Vibrant parks can serve as a catalyst for economic regeneration of urban areas. Amanda Burden, a commissioner with the Department of City Planning in New York City and previous recipient of ULI’s J.C. Nichols Prize for Visionaries in Urban Development, moderated a session with leading thinkers in park development across the country. Panelists shared from their experiences in New York, Detroit and Houston on how parks have spurred development and transformed their neighborhoods.

Parks need a few key ingredients to make them successful: plentiful seating, food, a performance stage, and appropriate programming. Attributes like these get park patrons to linger and, more importantly, return more regularly. Daniel Biederman, President of the 34th Street Partnership/Bryant Park Corporation found that surveying the needs of its female patrons worked well to secure regular activity in the park. Women were more attuned to the amenities available in the park. For example, women pay more attention to cleanliness of bathrooms, full length mirrors and security. The hope is to get a regular flow of people partaking in programming in the park and by paying attention to the needs of female patrons; Bryant Park was able to retain people. Biederman also focused on single people programming such as a move night and concerts, sometimes drawing 10,000 people.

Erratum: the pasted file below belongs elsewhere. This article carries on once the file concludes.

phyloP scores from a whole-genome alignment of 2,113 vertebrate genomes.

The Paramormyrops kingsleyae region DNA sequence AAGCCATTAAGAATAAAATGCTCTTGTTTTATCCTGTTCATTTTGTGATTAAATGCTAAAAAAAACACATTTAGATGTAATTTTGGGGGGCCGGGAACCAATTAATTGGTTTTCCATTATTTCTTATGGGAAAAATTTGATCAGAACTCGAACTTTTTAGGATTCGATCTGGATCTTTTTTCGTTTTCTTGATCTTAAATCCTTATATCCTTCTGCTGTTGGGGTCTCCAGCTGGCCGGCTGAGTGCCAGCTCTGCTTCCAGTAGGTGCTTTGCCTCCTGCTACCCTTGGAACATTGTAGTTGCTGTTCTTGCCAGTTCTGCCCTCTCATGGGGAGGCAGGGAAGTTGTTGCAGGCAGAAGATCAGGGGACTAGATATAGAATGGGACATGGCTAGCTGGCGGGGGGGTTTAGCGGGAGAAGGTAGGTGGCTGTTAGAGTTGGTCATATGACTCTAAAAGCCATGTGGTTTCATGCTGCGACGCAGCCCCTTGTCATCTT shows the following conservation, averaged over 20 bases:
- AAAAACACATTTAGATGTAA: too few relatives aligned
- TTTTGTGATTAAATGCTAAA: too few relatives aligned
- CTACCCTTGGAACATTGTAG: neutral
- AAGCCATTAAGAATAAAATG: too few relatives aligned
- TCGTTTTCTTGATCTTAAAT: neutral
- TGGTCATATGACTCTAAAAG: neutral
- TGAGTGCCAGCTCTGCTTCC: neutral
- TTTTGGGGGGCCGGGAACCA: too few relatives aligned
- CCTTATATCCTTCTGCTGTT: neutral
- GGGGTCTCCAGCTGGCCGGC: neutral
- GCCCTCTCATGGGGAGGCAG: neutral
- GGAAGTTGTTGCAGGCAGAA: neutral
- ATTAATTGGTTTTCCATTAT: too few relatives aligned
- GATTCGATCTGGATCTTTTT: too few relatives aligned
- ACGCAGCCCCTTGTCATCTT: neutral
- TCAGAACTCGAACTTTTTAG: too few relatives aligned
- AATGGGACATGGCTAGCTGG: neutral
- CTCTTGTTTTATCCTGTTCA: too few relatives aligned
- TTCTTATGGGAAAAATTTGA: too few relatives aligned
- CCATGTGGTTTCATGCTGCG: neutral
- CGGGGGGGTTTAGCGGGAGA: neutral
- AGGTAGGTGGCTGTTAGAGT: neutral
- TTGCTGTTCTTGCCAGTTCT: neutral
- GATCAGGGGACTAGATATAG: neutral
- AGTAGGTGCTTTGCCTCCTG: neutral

Similarly, Houston’s Central Gardens built by the Discovery Green Conservancy provides amenities such as renting boats for the lakes, and an outdoor skating rink during the winter. Successful parks like these spur development. Barry Mandel, president and park director for the Discovery Green Conservancy said that the park pushed for new development around the park. Two new residential towers were built with over 97% occupancy which Mandel believes is entirely due to park proximity. The Campus Maritus project in downtown Detroit, managed by Detroit 300 Conservancy, has catalyzed over $700 million of new development. This includes the relocation of the $400 million Compuware building, which was reciprocally connected to the park’s development.

All of these successful examples of parks in America had one thing in common: strong leadership and community will. The leadership in each of these communities had a vision of how to revitalize their urban areas, understanding that people need park space to congregate. And, these parks had the right mix of uses to make gathering easy. For the development community, this gathering of people leads to increase in property value and ample opportunity to secure developers’ future ability to build.